The Chassidic movement among eastern European Jews in the 18th century also placed a high value on passionate attachment to God, but its rabbis emphasized the feeling of longing for union with God. The holy Chassids are described as desiring God with an intensity like the sexual desire of a young adult who has fallen in love–hard. Yet the yearning for God seems to be enough, even if the lover of God occasionally gets distracted, and even if the lover never feels as if the union with God is consummated.

Building on the Chassidic tradition, Rabbi Yehudah Leib Alter of Ger wrote in his 1808 work Sfaat Emet (as translated by Arthur Green): “This means one should want nothing but God. ‘With all your soul’—‘with every single soul-breath that God has created in you.’ And the meaning of ‘be-khol levavekha’ is not ‘with all your heart,’ as most people interpret it. But rather, we need to become aware that each feeling we have is only the life force that comes from God. … Even if it is hard for us to imagine fulfilling ‘with all your heart,’ we should still have that willful longing to reach it at all times. For it is through this longing that gates open in the human heart.”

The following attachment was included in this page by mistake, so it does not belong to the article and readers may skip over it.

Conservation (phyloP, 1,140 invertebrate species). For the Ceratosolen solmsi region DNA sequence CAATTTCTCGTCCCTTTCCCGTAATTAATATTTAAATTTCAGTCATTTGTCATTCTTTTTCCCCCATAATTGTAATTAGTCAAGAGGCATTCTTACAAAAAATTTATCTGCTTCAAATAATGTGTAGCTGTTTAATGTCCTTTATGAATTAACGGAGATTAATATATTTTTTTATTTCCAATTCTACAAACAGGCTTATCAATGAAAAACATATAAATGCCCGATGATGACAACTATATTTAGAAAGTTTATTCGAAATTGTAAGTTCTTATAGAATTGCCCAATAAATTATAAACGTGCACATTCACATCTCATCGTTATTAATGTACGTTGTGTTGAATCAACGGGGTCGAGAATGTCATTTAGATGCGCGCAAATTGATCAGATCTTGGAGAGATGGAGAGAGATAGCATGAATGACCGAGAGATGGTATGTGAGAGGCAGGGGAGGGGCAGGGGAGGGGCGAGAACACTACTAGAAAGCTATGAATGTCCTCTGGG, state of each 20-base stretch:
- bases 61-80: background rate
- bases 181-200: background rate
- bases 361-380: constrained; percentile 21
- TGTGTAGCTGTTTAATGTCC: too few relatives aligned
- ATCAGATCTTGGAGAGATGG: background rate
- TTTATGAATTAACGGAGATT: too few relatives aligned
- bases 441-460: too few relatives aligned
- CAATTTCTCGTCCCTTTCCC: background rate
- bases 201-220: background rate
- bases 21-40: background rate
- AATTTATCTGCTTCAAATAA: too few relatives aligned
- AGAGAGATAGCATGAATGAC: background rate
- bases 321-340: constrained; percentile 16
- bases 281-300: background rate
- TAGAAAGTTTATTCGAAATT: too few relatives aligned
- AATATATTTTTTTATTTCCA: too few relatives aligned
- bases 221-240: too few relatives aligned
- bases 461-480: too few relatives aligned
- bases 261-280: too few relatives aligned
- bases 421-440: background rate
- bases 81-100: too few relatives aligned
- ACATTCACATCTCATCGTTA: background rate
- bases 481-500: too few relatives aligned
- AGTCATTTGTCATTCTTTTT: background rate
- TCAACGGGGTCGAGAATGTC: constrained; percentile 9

Later in the 19th century, the rationalist Rabbi Samson Raphael Hirsch explained the verse this way: “All your thoughts and emotions, all your wishes and aspirations, and all your possessions shall be regarded by you only as means for attaining closeness to God, for bringing God near to you; this shall be their sole value to you.” Selfish desires, he continued, should be sacrificed for the sake of the relationship with God.

Although self-sacrifice acquired a bad reputation in the 1960’s, today many people believe that marriages are successful when both partners are willing to sacrifice selfish desires for the sake of the marriage. Can this view of love as being unselfish and giving the other person priority be applied to God?

When I say or read the commandment to love God with all my heart/mind and all my desire/life and all my uttermost means, my immediate thought is always that it’s too hard.  I just don’t have the inner means to do it–whether I define love as loyalty and commitment, as passionate obsession, as extreme longing, or as self-sacrifice.